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Logo of ijdiabdevcspringer.comThis journalToc AlertsSubmit OnlineOpen ChoiceInternational Journal of Diabetes in Developing Countries
 
Int J Diabetes Dev Ctries. 2010 Jan-Mar; 30(1): 27–32.
PMCID: PMC2859281

Relationships between locus of control and adherence to diabetes regimen in a sample of Iranians

Abstract

Background:

Adequate self-care in diabetes improves quality of life and decreases the number of inpatient cases. The health locus of control theory is used to assess adherence to diabetes regimen in some studies in developed countries. The primary purpose of this cross-sectional study is to determine the status of diabetes locus of control in a sample of diabetic patients in Iran as a developing country. We investigated selected factors contributing to locus of control and adherence to diabetes regimen.

Materials and Methods:

This cross-sectional study was carried out on 120 patients referred to Yazd Diabetes Research Center. The Iranian versions of Diabetes Locus of Control scale and Diabetes Self-care Activities scale were used for data collection.

Results:

Men revealed more internal locus of control and women revealed more chance locus of control. The attributions of external locus of control increased by age, while the internal locus of control increased by education level and chance locus of control decreased by education level. A positive association between internal locus of control and adherence to diabetes regimen was found and there was a negative association between chance locus of control and adherence to diabetes regimen.

Conclusion:

Findings suggest that interventions aimed at improving internal locus of control may improve adherence to diabetes regimen but different diabetic patients have different attribution styles and interventional programs to enhance diabetes self-care will be more successful if patient's locus of control is addressed.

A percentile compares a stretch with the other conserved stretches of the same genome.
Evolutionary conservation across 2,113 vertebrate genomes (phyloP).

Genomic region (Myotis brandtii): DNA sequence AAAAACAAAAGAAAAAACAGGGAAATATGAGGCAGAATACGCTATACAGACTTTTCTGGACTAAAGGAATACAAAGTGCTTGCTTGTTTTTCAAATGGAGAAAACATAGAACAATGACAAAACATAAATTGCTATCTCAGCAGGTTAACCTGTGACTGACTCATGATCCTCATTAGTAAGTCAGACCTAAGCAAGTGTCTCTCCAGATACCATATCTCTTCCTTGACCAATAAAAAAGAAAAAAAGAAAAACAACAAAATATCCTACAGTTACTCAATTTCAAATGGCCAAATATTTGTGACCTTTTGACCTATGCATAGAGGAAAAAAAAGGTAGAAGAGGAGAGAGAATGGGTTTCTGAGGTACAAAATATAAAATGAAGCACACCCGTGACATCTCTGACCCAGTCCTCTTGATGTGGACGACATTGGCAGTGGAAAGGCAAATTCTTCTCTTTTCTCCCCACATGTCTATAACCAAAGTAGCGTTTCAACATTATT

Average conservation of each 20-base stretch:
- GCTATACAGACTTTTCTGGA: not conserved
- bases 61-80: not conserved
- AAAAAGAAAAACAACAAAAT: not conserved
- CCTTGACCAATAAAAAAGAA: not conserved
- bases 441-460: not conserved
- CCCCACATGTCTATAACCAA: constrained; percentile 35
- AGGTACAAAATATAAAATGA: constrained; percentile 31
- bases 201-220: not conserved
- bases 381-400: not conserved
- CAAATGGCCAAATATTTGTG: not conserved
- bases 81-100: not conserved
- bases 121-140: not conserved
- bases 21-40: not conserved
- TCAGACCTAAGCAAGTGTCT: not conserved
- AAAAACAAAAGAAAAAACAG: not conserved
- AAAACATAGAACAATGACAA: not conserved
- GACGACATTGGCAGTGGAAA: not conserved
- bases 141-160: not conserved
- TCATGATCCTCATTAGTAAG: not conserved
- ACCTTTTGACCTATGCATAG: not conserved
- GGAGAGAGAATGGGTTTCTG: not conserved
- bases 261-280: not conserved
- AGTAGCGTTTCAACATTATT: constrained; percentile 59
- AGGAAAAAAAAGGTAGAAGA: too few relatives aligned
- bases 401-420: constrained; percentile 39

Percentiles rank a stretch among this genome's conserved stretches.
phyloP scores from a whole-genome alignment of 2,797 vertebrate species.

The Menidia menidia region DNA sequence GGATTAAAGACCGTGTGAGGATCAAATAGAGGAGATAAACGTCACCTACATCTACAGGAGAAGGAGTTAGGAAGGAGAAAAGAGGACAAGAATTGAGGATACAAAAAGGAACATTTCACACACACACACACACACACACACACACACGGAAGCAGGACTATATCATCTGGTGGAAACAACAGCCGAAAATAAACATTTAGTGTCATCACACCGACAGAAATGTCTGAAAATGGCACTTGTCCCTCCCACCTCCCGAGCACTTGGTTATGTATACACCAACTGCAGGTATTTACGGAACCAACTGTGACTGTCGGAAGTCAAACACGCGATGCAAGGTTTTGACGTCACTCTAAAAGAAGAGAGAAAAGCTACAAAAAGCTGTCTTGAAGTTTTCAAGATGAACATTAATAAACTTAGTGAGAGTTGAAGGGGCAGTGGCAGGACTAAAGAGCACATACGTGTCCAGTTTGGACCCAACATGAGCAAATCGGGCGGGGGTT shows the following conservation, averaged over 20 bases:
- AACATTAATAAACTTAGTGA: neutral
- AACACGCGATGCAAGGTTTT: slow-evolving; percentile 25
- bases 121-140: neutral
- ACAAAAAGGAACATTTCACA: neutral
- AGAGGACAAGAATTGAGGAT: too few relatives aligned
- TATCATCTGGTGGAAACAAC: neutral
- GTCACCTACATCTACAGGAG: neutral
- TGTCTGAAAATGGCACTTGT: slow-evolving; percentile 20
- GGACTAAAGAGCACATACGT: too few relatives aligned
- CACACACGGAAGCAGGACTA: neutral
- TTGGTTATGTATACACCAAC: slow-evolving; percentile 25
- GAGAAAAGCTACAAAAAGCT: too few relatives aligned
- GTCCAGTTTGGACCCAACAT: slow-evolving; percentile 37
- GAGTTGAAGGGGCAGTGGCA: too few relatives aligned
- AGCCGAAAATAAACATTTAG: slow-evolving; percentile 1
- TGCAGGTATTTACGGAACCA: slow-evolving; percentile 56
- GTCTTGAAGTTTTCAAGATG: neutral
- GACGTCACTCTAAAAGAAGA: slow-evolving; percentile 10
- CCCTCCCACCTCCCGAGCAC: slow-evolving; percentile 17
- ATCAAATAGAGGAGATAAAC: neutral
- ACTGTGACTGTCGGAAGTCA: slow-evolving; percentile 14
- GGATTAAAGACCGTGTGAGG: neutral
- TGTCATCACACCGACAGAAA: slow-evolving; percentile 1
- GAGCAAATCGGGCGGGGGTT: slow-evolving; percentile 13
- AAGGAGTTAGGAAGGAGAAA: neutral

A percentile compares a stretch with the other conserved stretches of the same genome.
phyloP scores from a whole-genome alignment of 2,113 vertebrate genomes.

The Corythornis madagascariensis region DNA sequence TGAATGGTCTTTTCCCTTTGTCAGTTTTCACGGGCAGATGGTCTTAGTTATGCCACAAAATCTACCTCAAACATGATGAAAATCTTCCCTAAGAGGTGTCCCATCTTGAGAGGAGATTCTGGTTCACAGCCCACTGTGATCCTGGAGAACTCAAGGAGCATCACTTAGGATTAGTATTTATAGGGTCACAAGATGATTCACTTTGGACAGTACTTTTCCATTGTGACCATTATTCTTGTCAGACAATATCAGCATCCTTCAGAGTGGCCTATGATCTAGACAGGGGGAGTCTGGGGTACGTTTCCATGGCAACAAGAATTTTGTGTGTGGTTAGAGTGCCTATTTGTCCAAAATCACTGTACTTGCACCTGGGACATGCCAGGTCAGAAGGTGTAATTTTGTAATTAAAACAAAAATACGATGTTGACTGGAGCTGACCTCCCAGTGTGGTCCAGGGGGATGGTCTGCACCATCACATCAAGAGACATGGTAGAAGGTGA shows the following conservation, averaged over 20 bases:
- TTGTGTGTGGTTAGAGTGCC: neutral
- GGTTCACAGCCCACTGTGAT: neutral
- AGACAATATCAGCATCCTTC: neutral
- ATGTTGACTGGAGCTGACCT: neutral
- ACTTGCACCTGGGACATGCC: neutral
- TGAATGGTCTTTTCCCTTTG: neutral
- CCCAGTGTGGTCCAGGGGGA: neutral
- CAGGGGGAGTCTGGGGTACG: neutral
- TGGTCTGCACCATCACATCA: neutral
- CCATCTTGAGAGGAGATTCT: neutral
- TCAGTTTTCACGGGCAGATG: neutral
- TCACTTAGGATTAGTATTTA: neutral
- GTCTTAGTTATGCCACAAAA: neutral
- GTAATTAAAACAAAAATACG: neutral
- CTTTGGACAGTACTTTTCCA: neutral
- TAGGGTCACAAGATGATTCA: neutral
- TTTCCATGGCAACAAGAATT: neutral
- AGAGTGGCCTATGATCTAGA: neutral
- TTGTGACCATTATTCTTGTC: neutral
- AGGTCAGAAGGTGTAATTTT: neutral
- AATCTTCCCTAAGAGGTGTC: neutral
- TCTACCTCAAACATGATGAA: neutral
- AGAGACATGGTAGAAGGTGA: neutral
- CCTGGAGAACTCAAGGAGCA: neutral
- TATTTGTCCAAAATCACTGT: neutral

Keywords: Adherence to diabetes regimen, locus of control, Iran

Introduction

The diabetes regimen is extremely complex.[1] It is generally accepted that a patient with a more complex regimen is less likely to be adherent than a patient with a less demanding regimen.[2] It is crucial that individuals with diabetes follow a strict treatment regimen in order to maintain control over their blood sugar. This regimen includes maintaining a proper diet, engaging in regular physical activity or exercise, blood glucose monitoring, and taking any prescribed medications. Following this regimen may result in better self-management of diabetes and may lower the risk for experiencing chronic complications. The diabetes regimen consists of various behavior and lifestyle changes for incorporating diet, exercise, blood glucose monitoring and medication usage in one's daily life.[3] The high incidence of complications in individuals with diabetes indicates that adherence to the diabetes regimen is an eminent problem. Furthermore, it has been estimated that about 20% of individuals with type 2 diabetes do not monitor their blood glucose,[4] and only about 30% of individuals adhere to their exercise program.[5]

Adherence has been defined as the degree to which a patient's voluntary behavior corresponds with the clinical recommendations of health care providers.[6] Adherence suggests that patients are self-sufficient individuals who assume an active and voluntary role in defining and achieving goals for their medical treatment.[2] Kavanagh[7] suggests that in order to increase adherence to the diabetes regimen, it is important to determine what predicts an individual's ability to maintain the treatment objectives after the initial diabetes education program. Determining reliable predictors of adherence may allow for a better understanding of how to improve adherence to this regimen.[3]